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  1. #1
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    Exclamation Confused about k1a1b1a

    My maternal line hits a brick wall six generations back with a woman born circa 1834 in Tennessee, but I have no Ashkenazi ancestry or Jewish ancestors as far as I can tell.

    Apparently k1a1b1a descend from pre-historic European women whose descendants married Jewish men from the Levant as they migrated into Europe, founding the Ashkenazi community. As a non-Jewish k1a1b1a myself, does this mean an ancient maternal ancestor of mine was a European woman with ostensibly European descendants, making me a distant 'cousin' of the Ashkenazim who seem to be overwhelmingly k1a1b1a, or does this specific mutation mean a more recent maternal ancestor was an Ashkenazi woman? In other words, is K an ancient European haplogroup and k1a1b1a a more recent Ashkenazi haplotype? What are the odds of overlapping?

    From what I can tell, k1a1b1a is very rare in non-Ashkenazim, but it does happen. Am I just an exception to the rule? Is it a coincidence that I share a haplotype with a major Jewish subclade? What do the specific mutations in my K-lineage mean, exactly? I realize the jury is still out on this, and that Behar, Costa, et. al. are at odds with their conclusions (European origin vs. Levantine origin), but I'd appreciate any light that can be shed for curiosity's sake.
    Last edited by raschau; 06-08-2017 at 11:36 PM.

  2. #2
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    Well both Costa and Behar date the age of K1a1b1a to 4,000 to 5,000 years. That's older than Judaism. Therefore, the first Jewish K1a1b1a was an "assimilated" non-Jewish European woman, and there could be some K1a1b1a lines which were never Jewish.

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  4. #3
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    To what threshold have you tested? If you match all and only Ashkenazi people with no mutations with a full mitochondrial sequencing, I'd say it's somewhat more likely you have an Ashkenazi ancestor who converted somewhere along the line. If you have no or few exact matches, though, it's most probable you share only an ancient ancestor.
     

    Other ancestral Y lines:

    E1b-M81 Ukraine (Ashkenazi)
    E1b-V13 England
    I1-M253 Ireland
    I2-M423 Ukraine
    R1a-L176.1 Scotland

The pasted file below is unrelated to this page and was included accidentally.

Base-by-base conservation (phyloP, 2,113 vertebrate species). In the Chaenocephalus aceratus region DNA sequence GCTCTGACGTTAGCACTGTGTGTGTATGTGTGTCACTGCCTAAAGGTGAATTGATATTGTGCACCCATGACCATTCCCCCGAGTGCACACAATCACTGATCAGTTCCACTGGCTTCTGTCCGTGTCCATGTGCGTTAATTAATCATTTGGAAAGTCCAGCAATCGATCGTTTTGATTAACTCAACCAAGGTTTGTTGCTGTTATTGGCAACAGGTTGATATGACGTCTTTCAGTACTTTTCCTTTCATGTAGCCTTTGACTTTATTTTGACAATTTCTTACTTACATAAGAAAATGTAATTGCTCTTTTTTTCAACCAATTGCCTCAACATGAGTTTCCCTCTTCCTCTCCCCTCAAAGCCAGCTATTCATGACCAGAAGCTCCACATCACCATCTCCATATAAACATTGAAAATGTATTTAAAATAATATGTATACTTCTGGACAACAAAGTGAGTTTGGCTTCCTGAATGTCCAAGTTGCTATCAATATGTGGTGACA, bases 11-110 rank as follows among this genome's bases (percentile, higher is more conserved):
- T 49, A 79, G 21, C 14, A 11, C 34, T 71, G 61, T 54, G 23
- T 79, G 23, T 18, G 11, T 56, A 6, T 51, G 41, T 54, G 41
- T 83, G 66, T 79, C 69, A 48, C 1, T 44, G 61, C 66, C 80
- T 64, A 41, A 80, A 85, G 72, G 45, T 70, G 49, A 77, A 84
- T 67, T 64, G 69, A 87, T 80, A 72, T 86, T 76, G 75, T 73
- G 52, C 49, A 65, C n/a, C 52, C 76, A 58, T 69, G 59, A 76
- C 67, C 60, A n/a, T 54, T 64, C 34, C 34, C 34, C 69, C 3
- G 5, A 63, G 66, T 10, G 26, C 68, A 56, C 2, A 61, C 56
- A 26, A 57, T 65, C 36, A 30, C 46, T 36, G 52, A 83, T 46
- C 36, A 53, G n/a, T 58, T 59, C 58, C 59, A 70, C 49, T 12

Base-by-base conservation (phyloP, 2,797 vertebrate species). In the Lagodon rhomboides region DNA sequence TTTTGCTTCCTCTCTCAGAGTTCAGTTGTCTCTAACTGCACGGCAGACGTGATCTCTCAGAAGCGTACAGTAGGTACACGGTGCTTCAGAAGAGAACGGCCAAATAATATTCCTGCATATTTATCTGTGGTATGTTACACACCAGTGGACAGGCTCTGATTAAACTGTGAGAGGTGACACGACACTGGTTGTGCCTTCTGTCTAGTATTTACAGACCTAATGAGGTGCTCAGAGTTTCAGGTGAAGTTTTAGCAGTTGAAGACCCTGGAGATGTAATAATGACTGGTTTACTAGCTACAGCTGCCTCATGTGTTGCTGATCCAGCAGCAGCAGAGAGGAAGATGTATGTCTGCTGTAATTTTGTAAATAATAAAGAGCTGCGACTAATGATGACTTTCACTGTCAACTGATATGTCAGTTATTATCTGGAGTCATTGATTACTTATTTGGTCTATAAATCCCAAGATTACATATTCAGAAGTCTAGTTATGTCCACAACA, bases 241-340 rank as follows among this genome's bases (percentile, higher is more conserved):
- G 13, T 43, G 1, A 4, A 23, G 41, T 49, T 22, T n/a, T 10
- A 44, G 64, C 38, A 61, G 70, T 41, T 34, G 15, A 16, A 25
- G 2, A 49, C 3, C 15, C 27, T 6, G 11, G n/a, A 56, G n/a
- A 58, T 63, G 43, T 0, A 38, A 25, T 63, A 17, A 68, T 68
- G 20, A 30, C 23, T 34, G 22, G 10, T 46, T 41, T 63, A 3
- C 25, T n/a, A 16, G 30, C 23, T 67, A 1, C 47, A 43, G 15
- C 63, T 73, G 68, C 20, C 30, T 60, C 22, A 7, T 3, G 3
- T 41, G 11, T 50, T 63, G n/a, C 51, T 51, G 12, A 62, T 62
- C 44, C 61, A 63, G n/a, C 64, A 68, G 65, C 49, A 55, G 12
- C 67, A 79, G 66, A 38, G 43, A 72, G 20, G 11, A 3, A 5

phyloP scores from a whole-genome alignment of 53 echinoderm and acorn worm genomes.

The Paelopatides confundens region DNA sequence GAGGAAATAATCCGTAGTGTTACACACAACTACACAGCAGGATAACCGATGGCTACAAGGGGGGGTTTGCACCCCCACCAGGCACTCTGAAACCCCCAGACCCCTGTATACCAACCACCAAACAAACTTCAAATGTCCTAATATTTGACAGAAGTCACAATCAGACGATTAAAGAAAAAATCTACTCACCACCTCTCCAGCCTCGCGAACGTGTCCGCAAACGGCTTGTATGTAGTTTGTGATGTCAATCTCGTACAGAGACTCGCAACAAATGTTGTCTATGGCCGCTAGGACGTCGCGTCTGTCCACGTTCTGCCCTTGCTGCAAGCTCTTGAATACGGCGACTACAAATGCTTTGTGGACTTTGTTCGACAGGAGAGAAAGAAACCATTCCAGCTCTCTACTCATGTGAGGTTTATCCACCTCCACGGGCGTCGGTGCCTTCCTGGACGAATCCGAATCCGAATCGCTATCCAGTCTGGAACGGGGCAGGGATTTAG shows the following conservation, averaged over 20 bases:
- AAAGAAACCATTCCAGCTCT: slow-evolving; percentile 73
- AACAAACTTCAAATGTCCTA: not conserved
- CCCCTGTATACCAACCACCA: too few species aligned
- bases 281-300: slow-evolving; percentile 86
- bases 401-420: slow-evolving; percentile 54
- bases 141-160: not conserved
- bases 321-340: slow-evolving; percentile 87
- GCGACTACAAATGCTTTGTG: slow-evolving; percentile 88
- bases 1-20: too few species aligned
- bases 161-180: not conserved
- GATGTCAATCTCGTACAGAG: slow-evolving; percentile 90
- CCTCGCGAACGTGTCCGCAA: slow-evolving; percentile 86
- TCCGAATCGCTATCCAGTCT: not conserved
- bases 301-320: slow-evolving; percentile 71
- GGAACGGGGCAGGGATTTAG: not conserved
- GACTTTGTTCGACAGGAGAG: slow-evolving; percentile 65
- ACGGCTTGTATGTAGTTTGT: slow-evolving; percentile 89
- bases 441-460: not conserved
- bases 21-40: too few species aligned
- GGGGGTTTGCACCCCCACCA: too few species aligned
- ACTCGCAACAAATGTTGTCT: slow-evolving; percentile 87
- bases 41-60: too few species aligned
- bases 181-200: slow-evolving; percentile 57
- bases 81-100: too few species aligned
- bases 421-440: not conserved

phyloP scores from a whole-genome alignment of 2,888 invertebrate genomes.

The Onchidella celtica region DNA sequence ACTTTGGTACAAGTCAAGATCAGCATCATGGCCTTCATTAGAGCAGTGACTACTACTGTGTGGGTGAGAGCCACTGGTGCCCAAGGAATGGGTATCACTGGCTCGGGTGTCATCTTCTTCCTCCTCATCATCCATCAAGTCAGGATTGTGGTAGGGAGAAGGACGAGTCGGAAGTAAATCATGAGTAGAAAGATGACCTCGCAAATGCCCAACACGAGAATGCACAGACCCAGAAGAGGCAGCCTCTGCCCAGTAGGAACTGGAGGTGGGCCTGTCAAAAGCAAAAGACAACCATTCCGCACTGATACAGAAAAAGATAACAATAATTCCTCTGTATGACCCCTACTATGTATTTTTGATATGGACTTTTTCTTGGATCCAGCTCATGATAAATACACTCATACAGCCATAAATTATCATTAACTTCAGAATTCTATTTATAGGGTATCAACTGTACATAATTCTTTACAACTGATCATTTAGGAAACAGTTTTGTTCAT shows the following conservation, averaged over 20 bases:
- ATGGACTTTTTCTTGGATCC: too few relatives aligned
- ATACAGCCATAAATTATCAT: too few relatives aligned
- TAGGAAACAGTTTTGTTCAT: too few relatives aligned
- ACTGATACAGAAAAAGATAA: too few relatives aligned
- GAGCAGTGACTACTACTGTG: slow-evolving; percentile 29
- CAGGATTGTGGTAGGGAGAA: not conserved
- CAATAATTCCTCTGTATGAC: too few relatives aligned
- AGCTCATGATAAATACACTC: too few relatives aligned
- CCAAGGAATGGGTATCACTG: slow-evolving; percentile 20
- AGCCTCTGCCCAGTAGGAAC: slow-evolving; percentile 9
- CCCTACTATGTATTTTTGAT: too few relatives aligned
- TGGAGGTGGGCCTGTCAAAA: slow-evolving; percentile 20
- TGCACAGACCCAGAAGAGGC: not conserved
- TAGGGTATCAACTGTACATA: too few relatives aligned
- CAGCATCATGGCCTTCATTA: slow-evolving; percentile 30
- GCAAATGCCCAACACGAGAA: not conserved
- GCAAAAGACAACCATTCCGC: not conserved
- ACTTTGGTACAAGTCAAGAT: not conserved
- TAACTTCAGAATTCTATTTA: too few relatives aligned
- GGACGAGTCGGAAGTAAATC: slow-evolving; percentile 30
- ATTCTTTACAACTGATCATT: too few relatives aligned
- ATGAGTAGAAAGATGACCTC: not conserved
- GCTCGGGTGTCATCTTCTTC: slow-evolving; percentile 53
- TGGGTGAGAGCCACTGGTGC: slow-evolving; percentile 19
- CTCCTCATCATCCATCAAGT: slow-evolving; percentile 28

R1b-L584 Syria/Turkey (Sephardi)
    R1b-L20 Ireland
    R1b-L21 (1)England; (2)Wales?>Connecticut
    R1b-L48 England
    R1b-P312 Scotland
    R1b-FGC32576 Ireland

    Other ancestral mtDNA lines:

    H1b2a Ukraine (Ashkenazi)
    H6a1a3 Ukraine
    K1a9 Belarus (Ashkenazi)
    K1c2 Ireland
    V7a Ukraine

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  6. #4
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    Quote Originally Posted by AJL View Post
    To what threshold have you tested? If you match all and only Ashkenazi people with no mutations with a full mitochondrial sequencing, I'd say it's somewhat more likely you have an Ashkenazi ancestor who converted somewhere along the line. If you have no or few exact matches, though, it's most probable you share only an ancient ancestor.
    Looks like it may be an ancient ancestor; I match more non-Ashkenazim than Ashkenazim with a mtFull test:

    mtDNA - Ancestral Origins
    HVR1 and HVR2 Matches

    Poland 90/4064
    Ashkenazi (18), Galicia (1), Prussia (2)

    Russian Federation 63/2695
    Ashkenazi (11)

    Ukraine 59/1746
    Ashkanazi (Chausey) (1), Ashkenazi (22)

    Germany 52/11462
    Ashkenazi (9)

    Lithuania 43/977
    Ashkenazi (14)

    Hungary 30/1013
    Ashkenazi (6)

    Romania 29/557
    Ashkenazi (9)

    Belarus 28/613
    Ashkenazi (5)

    Austria 20/970
    Ashkenazi (3), Bohemia (1)

    mtDNA - Haplogroup Origins
    HVR1, HVR2, and Coding Region Matches
    Genetic Distance-1

    Poland 34
    Ashkenazi (4)

    Russian Federation 24
    Ashkenazi (2)

    Ukraine 20
    Ashkenazi (5)

    Lithuania 18
    Ashkenazi (8)

    Germany 17
    Ashkenazi (6)
    English, Scottish, German, Croatian (Dalmatian). Peripheral: Irish, Swiss, French Huguenot, Dutch.

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